/javascript" src="../static/js/analytics.js"> CalTrade Report - US Slams China on Intellectual Property Piracy China, California, CalTrade Report, intellectual property, piracy, World Trade Organization, Japan, Switzerland, U.S. Trade Representative - US Slams China on Intellectual Property Piracy - IP piracy and counterfeiting ''remain rampant in China despite years of engagement,''../">CalTrade Report Asia Quake Victims WASHINGTON, DC – 10/27/05 – Voicing ''deep concern'' over China’s continuing record of intellectual property rights violations, the Bush Administration has joined Japan and Switzerland in invoking a special World Trade Organization process to obtain information on the country’s IP enforcement efforts; ''If China believes that it is doing enough to protect intellectual property, then it should view this process as a chance to prove its case,'' says US Trade Representative Rob Portman. - WASHINGTON, DC – 10/27/05 – Voicing ''deep concern'' over China’s continuing record of intellectual property rights violations, the Bush Administration has joined Japan and Switzerland in invoking a special World Trade Organization process to obtain information on the country’s IP enforcement efforts; ''If China believes that it is doing enough to protect intellectual property, then it should view this process as a chance to prove its case,'' says US Trade Representative Rob Portman. - US Slams China on Intellectual Property Piracy China, California, CalTrade Report, intellectual property, piracy, World Trade Organization, Japan, Switzerland, U.S. Trade Representative - US Slams China on Intellectual Property Piracy

 

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US Slams China on Intellectual Property Piracy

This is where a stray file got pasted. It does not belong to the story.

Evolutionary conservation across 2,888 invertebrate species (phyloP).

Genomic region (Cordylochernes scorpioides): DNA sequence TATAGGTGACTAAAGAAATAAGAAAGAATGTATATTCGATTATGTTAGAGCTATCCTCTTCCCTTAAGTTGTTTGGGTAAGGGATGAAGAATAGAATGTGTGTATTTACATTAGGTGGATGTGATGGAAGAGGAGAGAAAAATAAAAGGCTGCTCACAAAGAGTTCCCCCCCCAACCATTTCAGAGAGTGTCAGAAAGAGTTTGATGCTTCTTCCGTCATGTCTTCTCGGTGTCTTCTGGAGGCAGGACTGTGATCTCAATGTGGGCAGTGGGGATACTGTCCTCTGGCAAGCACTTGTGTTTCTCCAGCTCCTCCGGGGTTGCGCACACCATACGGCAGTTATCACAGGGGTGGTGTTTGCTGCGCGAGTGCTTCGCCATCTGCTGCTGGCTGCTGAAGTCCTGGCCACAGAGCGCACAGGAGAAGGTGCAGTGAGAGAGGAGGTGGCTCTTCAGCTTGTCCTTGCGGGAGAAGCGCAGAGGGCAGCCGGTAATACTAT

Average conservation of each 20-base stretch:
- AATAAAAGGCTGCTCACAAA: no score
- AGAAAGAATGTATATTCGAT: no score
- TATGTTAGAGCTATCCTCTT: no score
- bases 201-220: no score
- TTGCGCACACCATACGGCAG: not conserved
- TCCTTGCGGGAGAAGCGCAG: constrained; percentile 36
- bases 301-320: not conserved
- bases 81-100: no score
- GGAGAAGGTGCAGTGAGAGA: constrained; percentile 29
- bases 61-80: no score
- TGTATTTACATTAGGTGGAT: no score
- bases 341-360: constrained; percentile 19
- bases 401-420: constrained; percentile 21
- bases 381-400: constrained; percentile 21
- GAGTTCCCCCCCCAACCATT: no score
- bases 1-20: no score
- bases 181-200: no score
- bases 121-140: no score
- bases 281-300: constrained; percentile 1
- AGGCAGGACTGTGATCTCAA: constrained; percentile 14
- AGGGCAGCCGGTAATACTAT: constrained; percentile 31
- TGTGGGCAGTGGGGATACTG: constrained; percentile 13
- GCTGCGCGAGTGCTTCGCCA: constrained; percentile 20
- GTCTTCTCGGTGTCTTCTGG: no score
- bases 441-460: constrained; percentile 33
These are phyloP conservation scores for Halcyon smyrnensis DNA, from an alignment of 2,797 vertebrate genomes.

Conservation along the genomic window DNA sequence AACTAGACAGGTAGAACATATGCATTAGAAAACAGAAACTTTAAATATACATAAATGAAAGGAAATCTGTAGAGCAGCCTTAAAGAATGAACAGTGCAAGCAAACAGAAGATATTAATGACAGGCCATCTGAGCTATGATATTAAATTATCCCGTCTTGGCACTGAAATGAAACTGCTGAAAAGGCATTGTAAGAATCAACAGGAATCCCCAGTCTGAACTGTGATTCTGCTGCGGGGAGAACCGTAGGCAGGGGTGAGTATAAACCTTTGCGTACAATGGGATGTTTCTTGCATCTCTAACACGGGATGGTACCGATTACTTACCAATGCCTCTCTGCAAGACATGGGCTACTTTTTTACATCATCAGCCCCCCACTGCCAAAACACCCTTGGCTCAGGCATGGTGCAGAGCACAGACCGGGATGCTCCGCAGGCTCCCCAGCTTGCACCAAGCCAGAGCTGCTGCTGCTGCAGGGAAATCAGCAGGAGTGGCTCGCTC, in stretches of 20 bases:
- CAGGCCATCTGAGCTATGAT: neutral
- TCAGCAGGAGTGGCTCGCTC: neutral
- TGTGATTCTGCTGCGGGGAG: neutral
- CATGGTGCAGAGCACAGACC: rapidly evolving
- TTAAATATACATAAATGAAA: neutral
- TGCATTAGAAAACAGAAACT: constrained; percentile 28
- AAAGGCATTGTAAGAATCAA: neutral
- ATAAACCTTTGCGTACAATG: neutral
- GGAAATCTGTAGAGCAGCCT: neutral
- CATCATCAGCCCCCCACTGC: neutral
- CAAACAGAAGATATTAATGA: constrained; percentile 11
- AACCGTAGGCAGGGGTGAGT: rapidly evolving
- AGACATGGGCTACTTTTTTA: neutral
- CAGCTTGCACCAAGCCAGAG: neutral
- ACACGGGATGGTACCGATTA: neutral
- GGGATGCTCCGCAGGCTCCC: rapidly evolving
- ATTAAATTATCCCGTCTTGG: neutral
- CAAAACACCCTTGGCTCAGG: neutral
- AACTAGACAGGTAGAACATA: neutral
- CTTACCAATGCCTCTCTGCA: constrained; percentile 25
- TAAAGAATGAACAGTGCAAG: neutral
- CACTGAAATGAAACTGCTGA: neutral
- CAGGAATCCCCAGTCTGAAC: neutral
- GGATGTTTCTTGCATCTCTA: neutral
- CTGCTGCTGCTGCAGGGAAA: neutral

IP piracy and counterfeiting ''remain rampant in China despite years of engagement,'' says the USTR

WASHINGTON, DC - 10/27/05 - The US has initiated a special process under World Trade Organization (WTO) rules to obtain information on China's efforts to enforce mandated intellectual property enforcement regulations.

The US "is deeply concerned by the violations of intellectual property rights in China," said US Trade Representative (USTR) Rob Portman. "Based on all available information, piracy and counterfeiting remain rampant in China despite years of engagement on this issue."

Japan and Switzerland have joined the US in submitting similar requests.

Washington's request is aimed at obtaining "a more complete picture of China's intellectual property enforcement efforts since 2001" and calls for Beijing "to make available detailed information concerning the application of criminal, administrative, and civil remedies for infringement cases that affect US right holders."

China's promise to "substantially reduce IPR infringement" during bilateral talks in April 2004 has yielded mixed results, though recent commitments made during July's bilateral talks have proven promising.

Data collected from the request "will help to evaluate China's progress implementing its commitments to substantially reduce counterfeiting and piracy."

According to a Special 301 Report published by the USTR in April, China's inadequate enforcement of intellectual property rights (IPR) is believed to result in infringement levels of 90% or more for virtually every form of intellectual property. 

The report cataloged the growing concerns of US industry groups that assert Beijing "is unwilling to provide sufficiently detailed information regarding its enforcement efforts and criminal prosecutions."

The USTR observed at that time that "lack of transparent information on IPR infringement levels and enforcement activities in China continues to be an acute problem." 

The report also noted that "when criminal prosecutions are pursued, a lack of transparency makes it difficult to ascertain whether they resulted in convictions and, if so, what penalties were imposed." 

The new US initiative takes advantage of a process established under Article 63.3 of the WTO Agreement on Trade-Related Aspects of Intellectual Property Rights - also known as the TRIPS Agreement. 

That process allows WTO members to request information pertaining to judicial decisions or administrative rulings on IPR-related matters when their rights under the TRIPS Agreement are affected. 

"If China believes that it is doing enough to protect intellectual property, then it should view this process as a chance to prove its case," said Portman. "Our goal is to get detailed information that will help pinpoint exactly where the enforcement system is breaking down so we can decide appropriate next steps."

The US expects a response on the matter from China within the next three months.  

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